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Why Your Diversity Plan Might Be Exclusive

Why Your Diversity Plan Might Be Exclusive

For most of us, Thanksgiving is celebrated with family, friends and a table full of food. For many, it’s a time to reflect and give thanks. For some, it’s about belonging. This Thanksgiving, because of the complicated and often misrepresented history, we encourage you to also think about today’s American Indians.

Sadly, diversity and inclusion efforts are failing our American Indian and Alaskan Native (AIAN) peers. While other race/ethnicity groups are becoming better represented in the workforce, the AIAN population remains underrepresented.  

In 2017, the labor force participation rate for American Indian and Alaskan Natives was 60.3%. This figure is down from 64.5% in 2000.

We analyzed hundreds of thousands of US employee comments through our culture management platform, Emprising™. We studied the data to understand how AIAN people are experiencing their workplaces. AIAN people make up 1.6% of the US population, but only 0.45% of the US companies we surveyed.

Between 2013 and 2019, AIAN employees have experienced 2x less growth than all other ethnic minority groups. As a result, many American Indian and Alaskan Native employees do not feel a strong sense of belonging in the workplace.

What does it mean to belong?

Belonging means being accepted as a member or part of a group. As social creatures, humans have an innate desire to belong. Some find belonging through friendship circles, others find it in religious groups and some find it through their workplace.

Great Place to Work® measures how employees feel a sense of belonging in their workplaces. This is determined by whether employees feel they can be themselves at work. In other words, do they feel accepted by their colleagues and by their workplace culture?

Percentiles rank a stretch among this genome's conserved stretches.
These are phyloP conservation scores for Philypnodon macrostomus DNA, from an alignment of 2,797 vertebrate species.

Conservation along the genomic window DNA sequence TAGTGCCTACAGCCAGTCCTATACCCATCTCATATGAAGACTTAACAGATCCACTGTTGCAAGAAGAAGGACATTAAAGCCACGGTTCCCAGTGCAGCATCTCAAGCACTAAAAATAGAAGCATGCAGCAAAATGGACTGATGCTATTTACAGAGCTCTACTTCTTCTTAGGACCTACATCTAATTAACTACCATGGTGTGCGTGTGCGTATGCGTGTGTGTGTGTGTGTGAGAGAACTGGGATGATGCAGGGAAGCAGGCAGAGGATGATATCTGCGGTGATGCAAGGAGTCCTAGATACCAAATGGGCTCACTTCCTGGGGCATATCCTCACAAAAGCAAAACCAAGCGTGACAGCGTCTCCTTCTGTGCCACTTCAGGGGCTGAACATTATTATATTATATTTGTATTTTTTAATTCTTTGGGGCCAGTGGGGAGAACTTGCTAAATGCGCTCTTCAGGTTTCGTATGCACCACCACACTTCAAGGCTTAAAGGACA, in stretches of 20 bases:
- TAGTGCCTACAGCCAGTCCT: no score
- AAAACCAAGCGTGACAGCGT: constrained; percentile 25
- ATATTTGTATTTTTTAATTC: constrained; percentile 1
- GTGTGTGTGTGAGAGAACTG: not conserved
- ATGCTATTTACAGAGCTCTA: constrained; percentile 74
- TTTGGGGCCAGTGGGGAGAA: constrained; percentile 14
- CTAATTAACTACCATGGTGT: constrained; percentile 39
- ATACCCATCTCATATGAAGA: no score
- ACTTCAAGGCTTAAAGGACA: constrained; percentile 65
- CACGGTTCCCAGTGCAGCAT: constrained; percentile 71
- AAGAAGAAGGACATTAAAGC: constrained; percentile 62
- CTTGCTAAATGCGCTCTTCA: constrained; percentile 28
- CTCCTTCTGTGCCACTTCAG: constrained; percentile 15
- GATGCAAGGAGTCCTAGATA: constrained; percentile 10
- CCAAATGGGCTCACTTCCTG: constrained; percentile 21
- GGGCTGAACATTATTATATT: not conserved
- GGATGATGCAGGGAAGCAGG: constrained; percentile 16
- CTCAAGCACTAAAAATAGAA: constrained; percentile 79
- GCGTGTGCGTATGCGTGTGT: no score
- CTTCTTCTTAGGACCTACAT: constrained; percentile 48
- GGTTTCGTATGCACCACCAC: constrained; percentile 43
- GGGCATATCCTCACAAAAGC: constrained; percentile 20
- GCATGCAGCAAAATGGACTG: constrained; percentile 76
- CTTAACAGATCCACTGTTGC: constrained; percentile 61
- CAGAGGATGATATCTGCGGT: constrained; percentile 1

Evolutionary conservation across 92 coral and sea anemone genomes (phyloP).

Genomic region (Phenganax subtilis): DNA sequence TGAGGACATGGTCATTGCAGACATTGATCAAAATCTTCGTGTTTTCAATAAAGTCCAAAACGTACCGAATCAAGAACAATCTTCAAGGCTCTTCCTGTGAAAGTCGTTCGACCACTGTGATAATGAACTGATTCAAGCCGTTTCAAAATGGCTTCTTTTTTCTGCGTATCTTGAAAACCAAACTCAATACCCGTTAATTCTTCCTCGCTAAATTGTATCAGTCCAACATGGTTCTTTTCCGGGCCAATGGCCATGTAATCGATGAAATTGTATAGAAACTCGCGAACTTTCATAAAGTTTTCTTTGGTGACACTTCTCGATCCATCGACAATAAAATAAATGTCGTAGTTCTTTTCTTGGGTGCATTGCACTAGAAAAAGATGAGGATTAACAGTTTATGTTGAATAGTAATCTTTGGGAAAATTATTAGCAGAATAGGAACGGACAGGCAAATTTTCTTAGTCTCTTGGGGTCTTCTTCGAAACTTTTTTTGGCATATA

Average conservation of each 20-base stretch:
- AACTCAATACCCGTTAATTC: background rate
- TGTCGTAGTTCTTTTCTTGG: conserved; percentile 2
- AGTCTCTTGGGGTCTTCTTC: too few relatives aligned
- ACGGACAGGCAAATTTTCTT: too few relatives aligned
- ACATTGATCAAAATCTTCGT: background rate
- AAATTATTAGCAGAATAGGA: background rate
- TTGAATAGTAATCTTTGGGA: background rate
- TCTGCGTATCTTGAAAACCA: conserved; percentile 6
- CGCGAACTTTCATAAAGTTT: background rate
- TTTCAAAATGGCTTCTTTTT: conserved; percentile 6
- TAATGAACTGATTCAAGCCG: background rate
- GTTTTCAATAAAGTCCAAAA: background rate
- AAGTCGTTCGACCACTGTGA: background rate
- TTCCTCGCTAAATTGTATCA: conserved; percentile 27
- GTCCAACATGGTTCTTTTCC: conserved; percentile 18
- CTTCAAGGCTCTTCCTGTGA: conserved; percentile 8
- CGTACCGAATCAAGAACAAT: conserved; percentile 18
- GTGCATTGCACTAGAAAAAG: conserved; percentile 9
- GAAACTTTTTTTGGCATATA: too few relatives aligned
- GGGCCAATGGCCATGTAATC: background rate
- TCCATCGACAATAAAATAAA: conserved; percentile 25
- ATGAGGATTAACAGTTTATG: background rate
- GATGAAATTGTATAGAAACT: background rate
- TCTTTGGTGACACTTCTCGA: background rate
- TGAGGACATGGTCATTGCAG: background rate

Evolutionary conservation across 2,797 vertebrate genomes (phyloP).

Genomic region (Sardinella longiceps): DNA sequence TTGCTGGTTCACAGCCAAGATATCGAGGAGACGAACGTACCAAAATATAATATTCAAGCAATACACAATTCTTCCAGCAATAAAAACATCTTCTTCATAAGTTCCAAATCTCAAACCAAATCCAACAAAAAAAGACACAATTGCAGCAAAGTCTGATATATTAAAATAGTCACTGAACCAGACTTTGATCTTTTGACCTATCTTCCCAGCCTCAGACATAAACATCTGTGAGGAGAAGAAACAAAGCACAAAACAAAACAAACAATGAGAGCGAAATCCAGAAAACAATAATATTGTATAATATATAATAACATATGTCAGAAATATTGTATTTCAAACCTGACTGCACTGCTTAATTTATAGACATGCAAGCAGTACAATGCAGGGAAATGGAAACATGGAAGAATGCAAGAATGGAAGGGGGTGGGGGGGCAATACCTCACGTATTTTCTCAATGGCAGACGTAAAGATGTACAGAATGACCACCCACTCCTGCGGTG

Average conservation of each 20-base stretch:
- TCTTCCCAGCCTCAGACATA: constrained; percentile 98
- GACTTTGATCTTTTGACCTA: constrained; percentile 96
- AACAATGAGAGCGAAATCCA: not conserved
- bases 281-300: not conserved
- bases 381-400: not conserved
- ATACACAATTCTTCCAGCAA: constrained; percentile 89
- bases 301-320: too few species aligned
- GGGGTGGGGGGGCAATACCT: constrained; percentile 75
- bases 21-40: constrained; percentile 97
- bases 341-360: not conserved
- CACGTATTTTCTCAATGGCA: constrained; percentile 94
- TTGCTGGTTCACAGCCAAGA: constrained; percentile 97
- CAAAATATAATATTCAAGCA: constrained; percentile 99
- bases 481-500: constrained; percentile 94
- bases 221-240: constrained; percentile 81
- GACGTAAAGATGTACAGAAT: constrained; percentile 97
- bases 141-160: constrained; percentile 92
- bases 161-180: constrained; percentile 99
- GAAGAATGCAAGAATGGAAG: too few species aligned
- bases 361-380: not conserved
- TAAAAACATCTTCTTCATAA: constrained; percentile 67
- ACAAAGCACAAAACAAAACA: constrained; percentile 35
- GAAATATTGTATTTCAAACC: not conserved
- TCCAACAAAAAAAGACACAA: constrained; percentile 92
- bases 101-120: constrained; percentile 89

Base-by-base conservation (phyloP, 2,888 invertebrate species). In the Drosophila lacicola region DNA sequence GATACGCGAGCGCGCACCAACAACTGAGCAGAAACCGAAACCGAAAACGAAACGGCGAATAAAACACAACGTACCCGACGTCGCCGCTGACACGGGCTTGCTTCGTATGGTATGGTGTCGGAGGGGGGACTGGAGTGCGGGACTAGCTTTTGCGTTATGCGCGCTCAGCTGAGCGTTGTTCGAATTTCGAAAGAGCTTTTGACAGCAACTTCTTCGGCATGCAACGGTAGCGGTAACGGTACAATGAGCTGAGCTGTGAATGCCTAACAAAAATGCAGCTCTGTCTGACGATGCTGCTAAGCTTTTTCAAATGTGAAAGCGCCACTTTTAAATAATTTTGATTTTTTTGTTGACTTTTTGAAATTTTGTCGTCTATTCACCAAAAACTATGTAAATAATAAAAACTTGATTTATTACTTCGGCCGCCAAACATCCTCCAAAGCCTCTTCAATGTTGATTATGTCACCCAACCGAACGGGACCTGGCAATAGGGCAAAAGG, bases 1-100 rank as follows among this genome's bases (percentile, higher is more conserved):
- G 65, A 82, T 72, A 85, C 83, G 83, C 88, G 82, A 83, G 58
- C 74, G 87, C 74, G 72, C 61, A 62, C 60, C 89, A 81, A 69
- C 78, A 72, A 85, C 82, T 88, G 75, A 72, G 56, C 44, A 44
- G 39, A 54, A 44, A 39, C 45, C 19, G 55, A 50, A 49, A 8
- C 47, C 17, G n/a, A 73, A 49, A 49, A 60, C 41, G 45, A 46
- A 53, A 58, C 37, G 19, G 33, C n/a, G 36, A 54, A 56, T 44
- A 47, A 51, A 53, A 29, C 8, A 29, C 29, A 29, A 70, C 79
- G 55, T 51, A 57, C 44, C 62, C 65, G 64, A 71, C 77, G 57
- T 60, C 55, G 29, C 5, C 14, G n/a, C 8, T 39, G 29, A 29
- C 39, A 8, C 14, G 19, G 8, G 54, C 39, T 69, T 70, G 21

Our research revealed that employees experience a greater sense of belonging with an increase in managerial level. As employees gain more responsibility and status, they feel more accepted.  

This is true for every race and ethnic group except AIAN employees. In fact, a sense of belonging decreases for this group as they move up in the organization.

What’s more, American Indians and Alaskan Natives have the lowest levels of belonging at each level:

Belonging begins with representation

AIANs are an outlier to the trend because a sense of belonging is influenced by representation. People feel a sense of belonging when they find similarities in others. When people feel different from their peers, their sense of belonging is weakened.

“Belonging also takes shape on the grounds of shared experiences,” according to Marianna Pogosyan, Ph.D., a lecturer in Cultural Psychology at the University of Amerstadam who specializes in the psychology of cross-cultural transitions.

Like all groups of people, American Indians and Alaskan Natives lead multidimensional lives. There are many factors that play a role in their lived experiences, including, but not limited to, their tribal affiliation, connection to community, and their cultural identity and/or knowledge.

Finding colleagues with shared experiences is exceptionally difficult for AIANs. That’s why at the executive level, statistics centered on belonging decrease significantly for this group.

How do you create a sense of belong for marginalized groups? 

"Focus on making space and taking time to listen to the voices of AIAN employees," says Tony Bond, EVP & Chief Innovation Officer at Great Place to Work.

Too often, leaders try to apply solutions that they believe will make the experience for the group better. Instead, your task should be to ask questions with the intent to better understand.

"Unless you are a member of the marginalized group, it's almost impossible to know what it's like to be in their world. Resist the temptation of fixing anything and instead listen to their stories," explains Bond.

Within the last few years there were still 450 companies with trademarked “Indian” mascots, very few of which employ any American Indian or Alaskan Natives at all. With better diversity in the workplace, the people affected by these policies and practices can be included in conversations that affect them.

Is your diversity and inclusion plan turning a blind eye to some? Get a pulse on your employee experience with our employee engagement survey solution.

 


Nancy Cesena